The common interpretation of this passage is that God loved the world so, so, very much that he sent Jesus, and if anyone chooses to believe in Him they will have eternal life. That is often how it is used, and at times it is mistaken even for a full presentation of the gospel (sometimes it is just painted on a sign and held up or printed on the bottom of a fast food cup, as if that is a bold witness for Christ).
Scripture is to be a lamp to our feet and a guide to our path. And it is; however, only when rightly understood and applied can it be brought to bear in our lives. When scripture is misunderstood and misapplied it can be a dangerous thing. Remarkably, the best loved verses are often among the most misunderstood ones. Sometimes it is because those verses are taken out of context, other times we simply fail to rightly understand them because we have retained an archaic translation that meant something very different in the past than it does today, and often it is simply a matter of the human heart, when we want to read our desires rather than God’s in a text.
Of course we all want to understand scripture rightly and use it correctly. And to help you do just that, we are kicking off a new series on Parking Space 23, “You’re Using It Wrong” and I am going to kick it off with one of the best loved and most memorized verses of the Bible, John 3:16.
I hate to break it to you, but you might be using it wrong.
If you are reading this blog, odds are you can quote John 3:16 from memory. Here is how it comes out of my own memory: For God so loved the world that He gave His only begotten Son that whosoever believes in Him should not perish but would have eternal life. I could have quoted it even before the Lord saved me.
And the common interpretation of this passage is that God loved the world so, so, very much that he sent Jesus, and if anyone chooses to believe in Him they will have eternal life. That is often how it is used, and at times it is mistaken even for a full presentation of the gospel (sometimes it is just painted on a sign and held up or printed on the bottom of a fast food cup, as if that is a bold witness for Christ).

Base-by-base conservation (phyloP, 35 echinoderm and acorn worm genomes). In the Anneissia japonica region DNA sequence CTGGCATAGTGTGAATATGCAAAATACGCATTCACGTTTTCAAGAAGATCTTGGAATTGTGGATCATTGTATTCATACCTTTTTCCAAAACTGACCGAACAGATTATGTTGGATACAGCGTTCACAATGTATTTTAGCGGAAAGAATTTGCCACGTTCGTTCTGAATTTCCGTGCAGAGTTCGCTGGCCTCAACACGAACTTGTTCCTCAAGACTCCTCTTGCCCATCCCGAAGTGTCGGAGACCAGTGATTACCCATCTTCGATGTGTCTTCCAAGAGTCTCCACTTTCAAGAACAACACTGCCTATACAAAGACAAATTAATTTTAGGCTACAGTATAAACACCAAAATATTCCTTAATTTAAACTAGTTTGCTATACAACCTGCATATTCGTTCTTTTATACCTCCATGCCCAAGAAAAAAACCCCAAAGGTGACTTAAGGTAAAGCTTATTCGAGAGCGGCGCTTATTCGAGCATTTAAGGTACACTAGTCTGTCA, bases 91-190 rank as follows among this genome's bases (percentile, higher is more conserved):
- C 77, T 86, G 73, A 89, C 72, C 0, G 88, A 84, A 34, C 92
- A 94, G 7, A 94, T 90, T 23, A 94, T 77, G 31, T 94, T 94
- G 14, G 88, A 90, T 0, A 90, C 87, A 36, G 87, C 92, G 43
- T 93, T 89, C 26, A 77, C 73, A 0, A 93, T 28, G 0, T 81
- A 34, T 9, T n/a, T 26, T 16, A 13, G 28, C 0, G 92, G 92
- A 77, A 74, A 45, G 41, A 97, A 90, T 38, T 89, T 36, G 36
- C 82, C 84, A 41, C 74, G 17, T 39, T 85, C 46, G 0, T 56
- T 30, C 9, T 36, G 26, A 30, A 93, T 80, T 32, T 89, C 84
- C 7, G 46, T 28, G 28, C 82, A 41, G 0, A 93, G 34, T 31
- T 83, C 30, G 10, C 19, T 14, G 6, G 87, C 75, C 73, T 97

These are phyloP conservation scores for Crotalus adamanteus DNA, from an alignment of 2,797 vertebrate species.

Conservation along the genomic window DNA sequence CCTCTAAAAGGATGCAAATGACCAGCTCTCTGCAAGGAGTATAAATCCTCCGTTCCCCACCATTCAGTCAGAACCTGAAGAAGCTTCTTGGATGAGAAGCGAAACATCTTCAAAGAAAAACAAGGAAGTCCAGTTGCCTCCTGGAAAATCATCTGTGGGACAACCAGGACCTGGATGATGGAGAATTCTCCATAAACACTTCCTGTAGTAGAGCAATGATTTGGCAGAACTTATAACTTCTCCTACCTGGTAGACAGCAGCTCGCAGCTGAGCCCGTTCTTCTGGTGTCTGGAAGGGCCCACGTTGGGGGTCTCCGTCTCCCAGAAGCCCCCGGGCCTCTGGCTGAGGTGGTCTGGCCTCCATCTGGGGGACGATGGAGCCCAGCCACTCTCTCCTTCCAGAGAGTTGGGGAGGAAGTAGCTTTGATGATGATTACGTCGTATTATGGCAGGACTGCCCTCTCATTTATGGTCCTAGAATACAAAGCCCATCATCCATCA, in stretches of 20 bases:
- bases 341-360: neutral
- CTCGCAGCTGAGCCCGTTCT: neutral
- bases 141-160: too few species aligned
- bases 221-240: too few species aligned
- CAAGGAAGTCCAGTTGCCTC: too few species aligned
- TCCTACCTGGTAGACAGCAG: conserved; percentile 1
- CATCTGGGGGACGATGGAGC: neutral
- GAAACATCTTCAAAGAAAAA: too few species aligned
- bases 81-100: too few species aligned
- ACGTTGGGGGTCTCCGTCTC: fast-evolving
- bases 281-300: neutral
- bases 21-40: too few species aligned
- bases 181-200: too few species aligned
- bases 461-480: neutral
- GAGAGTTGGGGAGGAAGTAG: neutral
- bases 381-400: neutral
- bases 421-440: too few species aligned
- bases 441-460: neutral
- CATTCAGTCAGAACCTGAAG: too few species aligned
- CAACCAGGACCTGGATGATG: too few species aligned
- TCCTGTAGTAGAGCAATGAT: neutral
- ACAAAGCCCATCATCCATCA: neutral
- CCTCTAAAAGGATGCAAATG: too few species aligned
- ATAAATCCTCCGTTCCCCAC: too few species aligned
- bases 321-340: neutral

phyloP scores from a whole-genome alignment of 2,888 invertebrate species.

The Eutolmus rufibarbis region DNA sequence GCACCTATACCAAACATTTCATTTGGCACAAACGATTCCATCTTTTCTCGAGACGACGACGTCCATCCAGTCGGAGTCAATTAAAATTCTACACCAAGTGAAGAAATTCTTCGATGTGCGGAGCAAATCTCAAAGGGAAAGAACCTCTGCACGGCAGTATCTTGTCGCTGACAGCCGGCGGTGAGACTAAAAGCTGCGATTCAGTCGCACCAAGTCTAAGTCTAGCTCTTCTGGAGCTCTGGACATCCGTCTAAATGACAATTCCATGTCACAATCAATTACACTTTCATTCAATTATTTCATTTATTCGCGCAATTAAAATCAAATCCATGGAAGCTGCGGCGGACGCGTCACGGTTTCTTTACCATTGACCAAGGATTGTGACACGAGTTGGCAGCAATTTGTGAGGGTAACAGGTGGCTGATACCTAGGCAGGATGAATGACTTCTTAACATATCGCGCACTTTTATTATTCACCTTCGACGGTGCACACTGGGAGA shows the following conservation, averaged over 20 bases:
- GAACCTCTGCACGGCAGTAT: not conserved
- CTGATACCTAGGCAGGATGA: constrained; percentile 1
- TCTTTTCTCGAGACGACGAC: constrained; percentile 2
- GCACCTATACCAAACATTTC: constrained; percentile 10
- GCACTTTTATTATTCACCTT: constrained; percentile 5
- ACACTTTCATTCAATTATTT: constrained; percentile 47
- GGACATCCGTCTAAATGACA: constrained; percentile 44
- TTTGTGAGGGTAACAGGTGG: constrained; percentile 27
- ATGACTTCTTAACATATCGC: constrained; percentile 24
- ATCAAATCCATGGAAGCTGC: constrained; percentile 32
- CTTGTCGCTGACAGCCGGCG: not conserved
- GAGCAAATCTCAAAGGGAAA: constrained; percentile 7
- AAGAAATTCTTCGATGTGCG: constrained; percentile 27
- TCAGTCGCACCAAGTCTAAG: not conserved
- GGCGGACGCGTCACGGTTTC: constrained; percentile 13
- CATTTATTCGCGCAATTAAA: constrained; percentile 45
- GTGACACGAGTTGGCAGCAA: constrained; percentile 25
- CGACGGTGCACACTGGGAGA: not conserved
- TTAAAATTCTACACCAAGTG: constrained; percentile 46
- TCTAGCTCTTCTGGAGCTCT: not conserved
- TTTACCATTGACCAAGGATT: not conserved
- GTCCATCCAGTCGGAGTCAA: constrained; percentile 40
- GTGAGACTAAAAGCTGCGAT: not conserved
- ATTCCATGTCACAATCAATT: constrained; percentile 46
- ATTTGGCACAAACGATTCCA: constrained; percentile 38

I hate to have to tell you this, but if this is what you think the verse means you’re using it wrong! This verse isn’t about the extent of God’s love, but about the instrument of His love. The key problem is that little word “so”.
The word “so” translates the Greek word outos (Οὕτως). The basic meaning of this word is thus. The third edition of A Greek-English Lexicon of the New Testament and Other Early Christian Literature (AKA BDAG), the definitive lexicon of Koine Greek, defines the word this way:
“referring to what precedes – in this manner” or “pertaining to what follows in discourse – in this way, as follows.”
In rare instances it can be used to convey degree, but it is very, very rare.
So why is it translated “so”? Because that is what “so” meant when this verse was first translated into English in the 16th and 17th centuries. Although in King James Only circles, this verse is often used to defend the most radical forms of arminianism, when the King James translators rendered this verse “For God so loved the world, that he gave his only begotten Son, that whosoever believeth in him should not perish, but have everlasting life,” so meant “this is how.” And because this verse is so memorized and well known, most translation committees value retaining the traditional translation above accuracy in translation.